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Qatar World Cup: Security guards 'subjected to forced labour' ahead of tournament

The guards, all migrant workers, told Amnesty International they routinely working 12 hours a day, seven days a week
An interior view of the Al Thumama Stadium in Doha, which will host matches of the Fifa football World Cup 2022 (AFP)

Security guards in Qatar are working in conditions which amount to forced labour, including on projects linked to this year's Fifa World Cup, according to a report published by Amnesty International on Thursday.

In the investigation, entitled "They think that we’re machines," the UK-based organisation documented the experiences of 34 current or former employees of eight private security companies in Qatar. 

'Imagine working a 12-hour shift then being driven to the training centre, then you do training for eight hours. All night'

- Zeke, security guard for Fifa Club World Cup

Amnesty said it had not named the companies due to the risk of high-profile clients terminating their involvement at short notice.

At least three of the companies have provided security for Fifa tournaments, including the 2020 Fifa Club World Cup (which was postponed to 2021) and the 2021 Fifa Arab Cup.

The security guards, all migrant workers, described routinely working 12 hours a day, seven days a week – often for months or even years on end without a day off. 

Most said their employers refused to respect the weekly rest day which is required by Qatari law, and workers who took their day off anyway faced being punished with arbitrary wage deductions.

'Four hours sleep'

Zeke, from Uganda, worked at the Fifa Club World Cup in February 2021. 

He told Amnesty International how he had to complete a week-long training session in preparation for the tournament. The eight-hour training took place immediately after his regular shift each day.    

“Imagine working a 12-hour shift then being driven to the training centre, then you do training for eight hours. All night," said Zeke.

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"Then you report to work at 5am – you get four hours sleep and you train the whole week. They think that we’re machines.”  

Amnesty said that while Fifa and the Qatar World Cup Supreme Committee, which organises the tournament, did not renew the contracts of two of the three companies, "neither body provided sufficient detail to assess whether this disengagement was carried out responsibly, transparently and as a last resort".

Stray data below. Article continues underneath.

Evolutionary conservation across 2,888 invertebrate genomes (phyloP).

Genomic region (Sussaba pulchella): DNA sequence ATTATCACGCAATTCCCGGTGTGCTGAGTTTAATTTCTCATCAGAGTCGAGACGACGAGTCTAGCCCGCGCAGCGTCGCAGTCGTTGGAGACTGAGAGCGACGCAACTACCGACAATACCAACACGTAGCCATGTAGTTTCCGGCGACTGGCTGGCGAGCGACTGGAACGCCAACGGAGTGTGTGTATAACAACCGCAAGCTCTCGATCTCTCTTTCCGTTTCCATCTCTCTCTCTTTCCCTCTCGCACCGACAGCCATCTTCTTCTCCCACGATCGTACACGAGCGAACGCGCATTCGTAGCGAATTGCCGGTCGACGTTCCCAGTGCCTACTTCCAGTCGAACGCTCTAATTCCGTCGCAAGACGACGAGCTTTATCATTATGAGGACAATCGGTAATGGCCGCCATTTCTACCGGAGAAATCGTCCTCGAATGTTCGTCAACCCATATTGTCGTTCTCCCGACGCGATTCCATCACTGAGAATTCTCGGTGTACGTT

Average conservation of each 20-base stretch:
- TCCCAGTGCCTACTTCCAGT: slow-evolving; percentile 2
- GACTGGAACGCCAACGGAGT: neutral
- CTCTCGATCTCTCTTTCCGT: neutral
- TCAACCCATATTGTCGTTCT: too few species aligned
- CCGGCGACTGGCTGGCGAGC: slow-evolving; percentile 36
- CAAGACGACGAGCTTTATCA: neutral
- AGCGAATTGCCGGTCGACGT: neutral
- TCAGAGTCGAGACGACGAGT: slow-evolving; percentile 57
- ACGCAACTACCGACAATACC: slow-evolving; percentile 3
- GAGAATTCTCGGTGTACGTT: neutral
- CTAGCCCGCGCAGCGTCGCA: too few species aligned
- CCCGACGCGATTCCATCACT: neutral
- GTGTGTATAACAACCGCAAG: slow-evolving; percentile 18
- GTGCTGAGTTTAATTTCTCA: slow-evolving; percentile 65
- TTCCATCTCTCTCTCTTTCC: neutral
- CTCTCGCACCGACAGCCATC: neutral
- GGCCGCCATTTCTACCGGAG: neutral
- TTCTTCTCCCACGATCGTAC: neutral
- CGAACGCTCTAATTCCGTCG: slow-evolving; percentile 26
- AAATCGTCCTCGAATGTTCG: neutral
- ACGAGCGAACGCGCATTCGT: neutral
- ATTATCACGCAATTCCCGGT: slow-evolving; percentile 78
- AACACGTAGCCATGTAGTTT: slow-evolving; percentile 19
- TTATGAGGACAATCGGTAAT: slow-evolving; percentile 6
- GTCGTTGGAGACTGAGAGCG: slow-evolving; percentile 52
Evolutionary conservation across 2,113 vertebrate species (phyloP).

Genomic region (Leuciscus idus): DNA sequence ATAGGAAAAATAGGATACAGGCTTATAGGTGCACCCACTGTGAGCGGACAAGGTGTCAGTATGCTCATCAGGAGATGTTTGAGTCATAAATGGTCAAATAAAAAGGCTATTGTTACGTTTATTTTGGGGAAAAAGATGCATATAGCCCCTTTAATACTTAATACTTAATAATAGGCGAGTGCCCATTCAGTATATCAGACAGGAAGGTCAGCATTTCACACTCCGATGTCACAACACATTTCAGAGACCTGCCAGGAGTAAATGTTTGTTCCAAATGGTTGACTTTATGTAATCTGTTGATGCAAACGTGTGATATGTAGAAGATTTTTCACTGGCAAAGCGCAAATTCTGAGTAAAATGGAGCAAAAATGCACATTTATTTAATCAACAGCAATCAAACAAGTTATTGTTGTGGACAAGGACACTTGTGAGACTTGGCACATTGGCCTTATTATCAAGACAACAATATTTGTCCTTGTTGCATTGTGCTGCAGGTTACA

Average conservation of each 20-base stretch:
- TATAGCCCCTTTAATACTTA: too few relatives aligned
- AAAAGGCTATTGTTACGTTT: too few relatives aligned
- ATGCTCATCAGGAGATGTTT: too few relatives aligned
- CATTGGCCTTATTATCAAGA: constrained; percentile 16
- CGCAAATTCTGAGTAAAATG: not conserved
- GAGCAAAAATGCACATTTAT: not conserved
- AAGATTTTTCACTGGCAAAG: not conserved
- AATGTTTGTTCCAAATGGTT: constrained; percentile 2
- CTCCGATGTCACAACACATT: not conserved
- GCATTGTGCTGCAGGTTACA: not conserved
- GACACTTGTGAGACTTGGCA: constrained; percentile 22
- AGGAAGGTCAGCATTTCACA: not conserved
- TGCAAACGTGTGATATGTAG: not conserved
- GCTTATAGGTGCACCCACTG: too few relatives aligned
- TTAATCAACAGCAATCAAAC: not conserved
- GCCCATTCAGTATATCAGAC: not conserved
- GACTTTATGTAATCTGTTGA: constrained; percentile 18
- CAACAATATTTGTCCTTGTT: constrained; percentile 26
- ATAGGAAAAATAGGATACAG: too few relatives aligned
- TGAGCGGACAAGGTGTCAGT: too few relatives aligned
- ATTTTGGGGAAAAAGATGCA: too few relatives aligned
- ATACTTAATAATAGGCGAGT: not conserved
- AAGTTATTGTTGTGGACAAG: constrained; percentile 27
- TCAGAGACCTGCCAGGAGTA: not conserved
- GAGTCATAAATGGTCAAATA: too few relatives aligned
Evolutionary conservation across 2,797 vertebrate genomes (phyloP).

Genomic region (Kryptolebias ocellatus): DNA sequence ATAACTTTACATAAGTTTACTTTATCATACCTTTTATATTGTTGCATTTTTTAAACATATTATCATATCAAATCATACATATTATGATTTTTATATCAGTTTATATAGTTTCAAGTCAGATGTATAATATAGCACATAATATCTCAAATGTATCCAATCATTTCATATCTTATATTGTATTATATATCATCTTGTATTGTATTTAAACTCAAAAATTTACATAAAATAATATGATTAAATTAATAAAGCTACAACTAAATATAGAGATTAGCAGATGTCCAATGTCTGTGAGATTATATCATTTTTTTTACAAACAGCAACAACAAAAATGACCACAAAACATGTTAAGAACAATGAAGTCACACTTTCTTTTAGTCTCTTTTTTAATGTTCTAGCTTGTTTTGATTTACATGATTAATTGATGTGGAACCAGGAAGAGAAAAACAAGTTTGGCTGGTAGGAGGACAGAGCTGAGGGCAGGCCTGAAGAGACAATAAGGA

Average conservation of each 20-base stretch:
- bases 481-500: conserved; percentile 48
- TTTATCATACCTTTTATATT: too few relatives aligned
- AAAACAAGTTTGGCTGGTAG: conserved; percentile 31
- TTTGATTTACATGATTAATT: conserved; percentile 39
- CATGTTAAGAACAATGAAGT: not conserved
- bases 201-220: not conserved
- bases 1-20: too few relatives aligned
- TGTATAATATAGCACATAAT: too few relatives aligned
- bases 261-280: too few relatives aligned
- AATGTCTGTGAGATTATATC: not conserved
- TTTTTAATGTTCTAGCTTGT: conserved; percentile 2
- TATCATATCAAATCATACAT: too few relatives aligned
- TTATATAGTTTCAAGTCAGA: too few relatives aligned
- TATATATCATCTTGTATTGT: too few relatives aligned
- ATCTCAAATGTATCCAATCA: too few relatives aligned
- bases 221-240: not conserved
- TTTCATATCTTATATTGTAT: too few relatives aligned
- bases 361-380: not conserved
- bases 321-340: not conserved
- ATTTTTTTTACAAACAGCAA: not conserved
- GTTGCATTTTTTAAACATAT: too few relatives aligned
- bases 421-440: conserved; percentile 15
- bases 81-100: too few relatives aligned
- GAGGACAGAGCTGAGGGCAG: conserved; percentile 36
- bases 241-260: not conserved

"They compounded this failing by not identifying and addressing abuses in a timely manner," said the rights group.

"As a result, both bodies benefitted from these companies' services while abuses were taking place."

Amnesty also found that four of the companies in the report are still not paying overtime at the rate required by law, meaning they are in some cases cheating guards out of hundreds of riyals – sometimes as much as eight days’ pay – each month.     

'Abuses are systemic'

Amnesty said the consistency of the accounts given to it by security staff across multiple companies "indicates that these abuses are systemic".

Stephen Cockburn, Amnesty International's head of economic and social justice, said: "Despite the progress Qatar has made in recent years, our research suggests that abuses in the private security sector - which will be increasingly in demand during the World Cup - remain systematic and structural.

"With the World Cup just months away, Fifa must focus on doing more to prevent abuses in the inherently perilous private security sector, or see the tournament further marred by abuse, [and] use its leverage to pressure Qatar to better implement its reforms and enforce its laws. Time is fast running out."

In response to Amnesty’s allegations, Qatar’s Ministry of Labour acknowledged that “individual cases of wrongdoing need to be dealt with immediately”. 

However, it disputed that these signify “underlying issues with the robust system Qatar has introduced”, and stated that “the prevalence of rule-breaking companies has and will continue to decline as enforcement measures take hold and voluntary compliance increases among employers”.   

The World Cup Supreme Committee said that irrespective of regulations or monitoring systems, some contractors will always try to “bypass the system”. 

It went on to confirm its commitment to address and rectify breaches. Fifa provided background information but did not respond to Amnesty’s allegations.  

LGBTQ+ concerns

Critics have previously pointed to Qatar's human rights record as a reason why the World Cup, which will be held in November and December, should not be staged there.

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Qatar has been accused of failing to investigate the deaths of thousands of migrant workers over the last decade, many involved in the construction of World Cup stadiums, despite widespread evidence of a link between premature deaths and unsafe working conditions.

On Friday, LGBTQ+ supporter groups from across the world accused both Fifa and the organisers of the World Cup of ignoring their concerns for members of the community attending the tournament later this year.

The eight groups, including Wales' Rainbow Wall, England's LGBTQ+ fan group Three Lions Pride, the Independent Supporters Council North America, and Football Supporters Europe issued the statement the same day that the draw for the tournament took place.

The statement said both Fifa and the World Cup Supreme Committee had failed to adequately prove that members of the LGBTQ+ community would be safe at the World Cup.